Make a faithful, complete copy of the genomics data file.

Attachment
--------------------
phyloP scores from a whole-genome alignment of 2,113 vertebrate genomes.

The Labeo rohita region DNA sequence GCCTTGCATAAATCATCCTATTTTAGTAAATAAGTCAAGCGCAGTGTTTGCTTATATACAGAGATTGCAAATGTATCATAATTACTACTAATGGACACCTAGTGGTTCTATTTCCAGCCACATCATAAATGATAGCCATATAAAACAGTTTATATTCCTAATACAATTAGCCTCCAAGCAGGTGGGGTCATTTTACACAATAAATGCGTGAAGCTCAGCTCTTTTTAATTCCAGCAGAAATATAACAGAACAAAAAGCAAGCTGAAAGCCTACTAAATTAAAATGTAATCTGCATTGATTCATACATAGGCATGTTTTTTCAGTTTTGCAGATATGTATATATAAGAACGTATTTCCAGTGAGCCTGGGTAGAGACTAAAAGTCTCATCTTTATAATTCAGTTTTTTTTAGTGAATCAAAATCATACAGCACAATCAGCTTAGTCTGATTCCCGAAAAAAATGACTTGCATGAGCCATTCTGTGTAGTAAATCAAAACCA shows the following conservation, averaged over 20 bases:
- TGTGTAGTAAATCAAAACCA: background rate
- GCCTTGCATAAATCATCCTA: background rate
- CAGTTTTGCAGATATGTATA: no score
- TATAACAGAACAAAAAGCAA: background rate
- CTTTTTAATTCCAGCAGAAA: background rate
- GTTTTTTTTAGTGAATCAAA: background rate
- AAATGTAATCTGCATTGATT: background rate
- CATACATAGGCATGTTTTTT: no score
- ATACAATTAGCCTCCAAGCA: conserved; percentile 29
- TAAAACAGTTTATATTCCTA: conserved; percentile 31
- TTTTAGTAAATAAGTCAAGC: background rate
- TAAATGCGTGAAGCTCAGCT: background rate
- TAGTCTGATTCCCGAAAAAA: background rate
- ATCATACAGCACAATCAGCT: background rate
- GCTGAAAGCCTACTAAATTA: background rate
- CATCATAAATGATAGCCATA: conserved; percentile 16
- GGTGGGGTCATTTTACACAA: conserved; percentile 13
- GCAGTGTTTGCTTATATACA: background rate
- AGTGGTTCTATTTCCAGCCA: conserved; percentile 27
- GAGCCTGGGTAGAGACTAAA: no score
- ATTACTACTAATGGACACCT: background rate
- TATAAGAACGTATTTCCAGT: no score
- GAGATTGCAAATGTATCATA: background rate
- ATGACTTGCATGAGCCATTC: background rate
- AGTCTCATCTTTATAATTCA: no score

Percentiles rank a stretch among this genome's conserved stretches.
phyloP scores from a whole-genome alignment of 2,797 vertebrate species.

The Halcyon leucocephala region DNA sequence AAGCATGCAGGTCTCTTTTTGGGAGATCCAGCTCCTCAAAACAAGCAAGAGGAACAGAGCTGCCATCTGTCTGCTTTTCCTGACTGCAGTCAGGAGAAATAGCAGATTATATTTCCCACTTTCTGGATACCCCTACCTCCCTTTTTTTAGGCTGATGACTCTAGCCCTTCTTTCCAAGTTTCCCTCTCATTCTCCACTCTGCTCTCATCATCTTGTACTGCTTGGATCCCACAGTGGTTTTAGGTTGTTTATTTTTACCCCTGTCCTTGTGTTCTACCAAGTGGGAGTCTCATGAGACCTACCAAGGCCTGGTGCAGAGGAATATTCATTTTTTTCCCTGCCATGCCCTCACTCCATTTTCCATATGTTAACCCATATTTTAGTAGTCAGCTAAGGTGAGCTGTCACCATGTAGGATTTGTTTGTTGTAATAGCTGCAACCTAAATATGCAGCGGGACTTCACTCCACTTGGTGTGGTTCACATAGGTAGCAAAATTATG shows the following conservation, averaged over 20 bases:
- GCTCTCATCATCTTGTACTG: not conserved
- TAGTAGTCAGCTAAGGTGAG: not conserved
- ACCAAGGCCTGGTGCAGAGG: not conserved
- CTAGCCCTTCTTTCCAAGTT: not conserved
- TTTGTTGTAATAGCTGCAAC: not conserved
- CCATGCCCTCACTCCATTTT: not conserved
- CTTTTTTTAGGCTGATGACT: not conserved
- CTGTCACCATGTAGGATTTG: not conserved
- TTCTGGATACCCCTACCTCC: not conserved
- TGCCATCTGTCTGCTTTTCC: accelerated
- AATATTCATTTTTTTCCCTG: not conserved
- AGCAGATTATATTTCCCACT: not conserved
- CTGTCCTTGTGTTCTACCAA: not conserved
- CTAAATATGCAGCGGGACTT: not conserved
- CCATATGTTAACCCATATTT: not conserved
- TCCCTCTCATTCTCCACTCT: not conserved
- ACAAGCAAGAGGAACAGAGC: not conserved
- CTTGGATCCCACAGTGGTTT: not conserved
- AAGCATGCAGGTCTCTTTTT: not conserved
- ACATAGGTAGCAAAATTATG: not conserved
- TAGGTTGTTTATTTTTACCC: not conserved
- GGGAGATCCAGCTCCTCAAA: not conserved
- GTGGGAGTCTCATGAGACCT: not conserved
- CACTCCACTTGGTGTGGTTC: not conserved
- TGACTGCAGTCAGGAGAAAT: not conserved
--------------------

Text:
phyloP scores from a whole-genome alignment of 2,113 vertebrate genomes.

The Labeo rohita region DNA sequence GCCTTGCATAAATCATCCTATTTTAGTAAATAAGTCAAGCGCAGTGTTTGCTTATATACAGAGATTGCAAATGTATCATAATTACTACTAATGGACACCTAGTGGTTCTATTTCCAGCCACATCATAAATGATAGCCATATAAAACAGTTTATATTCCTAATACAATTAGCCTCCAAGCAGGTGGGGTCATTTTACACAATAAATGCGTGAAGCTCAGCTCTTTTTAATTCCAGCAGAAATATAACAGAACAAAAAGCAAGCTGAAAGCCTACTAAATTAAAATGTAATCTGCATTGATTCATACATAGGCATGTTTTTTCAGTTTTGCAGATATGTATATATAAGAACGTATTTCCAGTGAGCCTGGGTAGAGACTAAAAGTCTCATCTTTATAATTCAGTTTTTTTTAGTGAATCAAAATCATACAGCACAATCAGCTTAGTCTGATTCCCGAAAAAAATGACTTGCATGAGCCATTCTGTGTAGTAAATCAAAACCA shows the following conservation, averaged over 20 bases:
- TGTGTAGTAAATCAAAACCA: background rate
- GCCTTGCATAAATCATCCTA: background rate
- CAGTTTTGCAGATATGTATA: no score
- TATAACAGAACAAAAAGCAA: background rate
- CTTTTTAATTCCAGCAGAAA: background rate
- GTTTTTTTTAGTGAATCAAA: background rate
- AAATGTAATCTGCATTGATT: background rate
- CATACATAGGCATGTTTTTT: no score
- ATACAATTAGCCTCCAAGCA: conserved; percentile 29
- TAAAACAGTTTATATTCCTA: conserved; percentile 31
- TTTTAGTAAATAAGTCAAGC: background rate
- TAAATGCGTGAAGCTCAGCT: background rate
- TAGTCTGATTCCCGAAAAAA: background rate
- ATCATACAGCACAATCAGCT: background rate
- GCTGAAAGCCTACTAAATTA: background rate
- CATCATAAATGATAGCCATA: conserved; percentile 16
- GGTGGGGTCATTTTACACAA: conserved; percentile 13
- GCAGTGTTTGCTTATATACA: background rate
- AGTGGTTCTATTTCCAGCCA: conserved; percentile 27
- GAGCCTGGGTAGAGACTAAA: no score
- ATTACTACTAATGGACACCT: background rate
- TATAAGAACGTATTTCCAGT: no score
- GAGATTGCAAATGTATCATA: background rate
- ATGACTTGCATGAGCCATTC: background rate
- AGTCTCATCTTTATAATTCA: no score

Percentiles rank a stretch among this genome's conserved stretches.
phyloP scores from a whole-genome alignment of 2,797 vertebrate species.

The Halcyon leucocephala region DNA sequence AAGCATGCAGGTCTCTTTTTGGGAGATCCAGCTCCTCAAAACAAGCAAGAGGAACAGAGCTGCCATCTGTCTGCTTTTCCTGACTGCAGTCAGGAGAAATAGCAGATTATATTTCCCACTTTCTGGATACCCCTACCTCCCTTTTTTTAGGCTGATGACTCTAGCCCTTCTTTCCAAGTTTCCCTCTCATTCTCCACTCTGCTCTCATCATCTTGTACTGCTTGGATCCCACAGTGGTTTTAGGTTGTTTATTTTTACCCCTGTCCTTGTGTTCTACCAAGTGGGAGTCTCATGAGACCTACCAAGGCCTGGTGCAGAGGAATATTCATTTTTTTCCCTGCCATGCCCTCACTCCATTTTCCATATGTTAACCCATATTTTAGTAGTCAGCTAAGGTGAGCTGTCACCATGTAGGATTTGTTTGTTGTAATAGCTGCAACCTAAATATGCAGCGGGACTTCACTCCACTTGGTGTGGTTCACATAGGTAGCAAAATTATG shows the following conservation, averaged over 20 bases:
- GCTCTCATCATCTTGTACTG: not conserved
- TAGTAGTCAGCTAAGGTGAG: not conserved
- ACCAAGGCCTGGTGCAGAGG: not conserved
- CTAGCCCTTCTTTCCAAGTT: not conserved
- TTTGTTGTAATAGCTGCAAC: not conserved
- CCATGCCCTCACTCCATTTT: not conserved
- CTTTTTTTAGGCTGATGACT: not conserved
- CTGTCACCATGTAGGATTTG: not conserved
- TTCTGGATACCCCTACCTCC: not conserved
- TGCCATCTGTCTGCTTTTCC: accelerated
- AATATTCATTTTTTTCCCTG: not conserved
- AGCAGATTATATTTCCCACT: not conserved
- CTGTCCTTGTGTTCTACCAA: not conserved
- CTAAATATGCAGCGGGACTT: not conserved
- CCATATGTTAACCCATATTT: not conserved
- TCCCTCTCATTCTCCACTCT: not conserved
- ACAAGCAAGAGGAACAGAGC: not conserved
- CTTGGATCCCACAGTGGTTT: not conserved
- AAGCATGCAGGTCTCTTTTT: not conserved
- ACATAGGTAGCAAAATTATG: not conserved
- TAGGTTGTTTATTTTTACCC: not conserved
- GGGAGATCCAGCTCCTCAAA: not conserved
- GTGGGAGTCTCATGAGACCT: not conserved
- CACTCCACTTGGTGTGGTTC: not conserved
- TGACTGCAGTCAGGAGAAAT: not conserved